LinkedIn Passwords Hacked
The online world is buzzing with reports that 6.5 million encrypted passwords to professional networking site LinkedIn have been leaked.
On June 6, LinkedIn Director Vicente Silveira confirmed the hack on the company’s blog and outlined steps to deal with it. He emphasized that LinkedIn takes member security “very seriously”. LinkedIn has promised to contact affected users, and has disabled some passwords.
Recently, LinkedIn’s security staff detected a major breach of its password database. A file containing 6.5 million shared passwords showed up on a Russian “online forum” (i.e. hacker site.) Some believe that 200,000 passwords have already been cracked.
How did the file show up on a public forum? From which site did the passwords originate? We can be sure that LinkedIn is looking for answers. It is known that many of the cracked passwords published to the forum use the common term “LinkedIn”, according to PC World.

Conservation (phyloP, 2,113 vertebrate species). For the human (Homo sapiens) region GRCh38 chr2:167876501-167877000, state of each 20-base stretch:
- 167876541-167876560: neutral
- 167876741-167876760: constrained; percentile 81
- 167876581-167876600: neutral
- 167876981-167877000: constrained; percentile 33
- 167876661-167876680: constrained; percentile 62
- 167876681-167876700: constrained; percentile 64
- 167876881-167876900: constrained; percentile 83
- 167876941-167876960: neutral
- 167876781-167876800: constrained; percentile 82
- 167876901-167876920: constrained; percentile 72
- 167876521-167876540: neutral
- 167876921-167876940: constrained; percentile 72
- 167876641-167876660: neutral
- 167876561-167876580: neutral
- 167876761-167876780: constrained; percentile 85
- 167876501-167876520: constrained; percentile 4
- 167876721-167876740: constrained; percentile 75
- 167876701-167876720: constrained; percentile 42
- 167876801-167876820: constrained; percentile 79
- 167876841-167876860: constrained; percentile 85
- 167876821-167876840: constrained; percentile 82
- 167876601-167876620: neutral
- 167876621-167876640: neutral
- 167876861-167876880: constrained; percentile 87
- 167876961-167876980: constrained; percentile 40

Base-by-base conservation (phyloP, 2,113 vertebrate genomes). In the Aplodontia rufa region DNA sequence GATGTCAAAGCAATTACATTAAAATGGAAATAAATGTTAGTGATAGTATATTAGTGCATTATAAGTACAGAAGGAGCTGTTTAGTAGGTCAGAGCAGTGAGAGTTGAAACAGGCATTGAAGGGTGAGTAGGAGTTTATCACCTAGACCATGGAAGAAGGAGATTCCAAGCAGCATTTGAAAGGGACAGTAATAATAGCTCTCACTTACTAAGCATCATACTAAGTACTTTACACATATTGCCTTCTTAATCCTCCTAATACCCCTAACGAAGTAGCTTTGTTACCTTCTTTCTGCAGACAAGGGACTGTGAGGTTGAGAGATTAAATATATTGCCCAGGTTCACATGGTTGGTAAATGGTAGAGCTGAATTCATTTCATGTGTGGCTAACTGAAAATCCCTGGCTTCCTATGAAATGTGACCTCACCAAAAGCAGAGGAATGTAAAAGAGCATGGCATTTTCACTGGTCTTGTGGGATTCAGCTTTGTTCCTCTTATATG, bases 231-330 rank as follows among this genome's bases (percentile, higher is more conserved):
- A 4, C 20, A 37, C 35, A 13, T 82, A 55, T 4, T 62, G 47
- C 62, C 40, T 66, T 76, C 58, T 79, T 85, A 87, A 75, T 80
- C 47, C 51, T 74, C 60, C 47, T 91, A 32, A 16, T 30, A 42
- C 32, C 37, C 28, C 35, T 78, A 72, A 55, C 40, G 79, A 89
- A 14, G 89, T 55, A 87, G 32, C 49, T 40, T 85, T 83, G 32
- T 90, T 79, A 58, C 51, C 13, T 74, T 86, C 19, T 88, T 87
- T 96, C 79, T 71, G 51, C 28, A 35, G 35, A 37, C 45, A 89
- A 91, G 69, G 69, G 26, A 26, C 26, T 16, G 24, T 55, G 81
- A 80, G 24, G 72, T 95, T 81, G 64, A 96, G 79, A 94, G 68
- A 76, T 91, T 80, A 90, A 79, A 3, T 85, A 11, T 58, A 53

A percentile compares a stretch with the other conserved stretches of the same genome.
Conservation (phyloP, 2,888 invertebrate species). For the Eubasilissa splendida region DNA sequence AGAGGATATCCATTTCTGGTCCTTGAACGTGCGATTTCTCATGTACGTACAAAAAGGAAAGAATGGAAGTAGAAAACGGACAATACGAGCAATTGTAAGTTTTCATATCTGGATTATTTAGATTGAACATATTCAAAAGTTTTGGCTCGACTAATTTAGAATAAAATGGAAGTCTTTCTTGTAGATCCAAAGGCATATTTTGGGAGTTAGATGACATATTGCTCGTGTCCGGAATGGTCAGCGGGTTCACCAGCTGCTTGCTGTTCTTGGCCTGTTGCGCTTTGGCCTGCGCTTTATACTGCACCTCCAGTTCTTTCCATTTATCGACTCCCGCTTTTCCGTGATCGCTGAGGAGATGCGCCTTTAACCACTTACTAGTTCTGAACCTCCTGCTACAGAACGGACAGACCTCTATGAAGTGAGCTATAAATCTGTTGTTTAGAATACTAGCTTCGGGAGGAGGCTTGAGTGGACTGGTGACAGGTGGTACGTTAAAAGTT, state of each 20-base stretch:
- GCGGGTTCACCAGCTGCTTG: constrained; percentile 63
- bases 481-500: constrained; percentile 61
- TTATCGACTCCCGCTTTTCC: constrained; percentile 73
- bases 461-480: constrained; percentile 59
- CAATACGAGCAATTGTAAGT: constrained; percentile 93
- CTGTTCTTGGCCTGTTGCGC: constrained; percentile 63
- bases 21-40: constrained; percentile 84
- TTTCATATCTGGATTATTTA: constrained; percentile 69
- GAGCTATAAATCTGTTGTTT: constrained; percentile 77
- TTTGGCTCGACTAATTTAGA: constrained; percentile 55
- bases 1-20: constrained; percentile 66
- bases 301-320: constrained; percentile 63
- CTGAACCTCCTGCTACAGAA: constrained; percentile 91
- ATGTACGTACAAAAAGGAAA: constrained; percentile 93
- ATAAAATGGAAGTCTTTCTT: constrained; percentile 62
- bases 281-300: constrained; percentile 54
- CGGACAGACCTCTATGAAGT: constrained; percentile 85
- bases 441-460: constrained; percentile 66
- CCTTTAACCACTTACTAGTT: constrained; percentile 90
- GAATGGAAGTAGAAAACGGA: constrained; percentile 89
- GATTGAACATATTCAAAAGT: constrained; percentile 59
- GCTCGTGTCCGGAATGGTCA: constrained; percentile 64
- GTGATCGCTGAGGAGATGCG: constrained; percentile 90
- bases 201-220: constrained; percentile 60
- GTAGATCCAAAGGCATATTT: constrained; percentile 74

It’s not uncommon to create a series of passwords with a common word or phrase, and then adding the appropriate suffix. For example, a person might use “1234LinkedIn”, “1234FaceBook”, etc.
These days, passwords are required for virtually everything, and you can’t blame people for trying to simplify the process. But such compromises can put you in jeopardy.
Many sites requiring passwords coach you on creating a secure one. If you’re curious about the worst passwords, just check the list.
Even if you’re not contacted by LinkedIn, it’s a good idea to go to your home page, ASAP, and change your password. The process is straightforward. While you’re at it, consider changing other passwords and PIN numbers. Chances are you’ll sleep better.
Simply put, LinkedIn’s paying for popularity. With more than 161 million users worldwide (as of March 31), the professional network represents a sizable target for hackers. You won’t make the Hacker Hall of Fame by breaking into a little-known site. You want the big networks – and LinkedIn is.
Cam Levak, Raven5 Ltd, Toronto, June 2012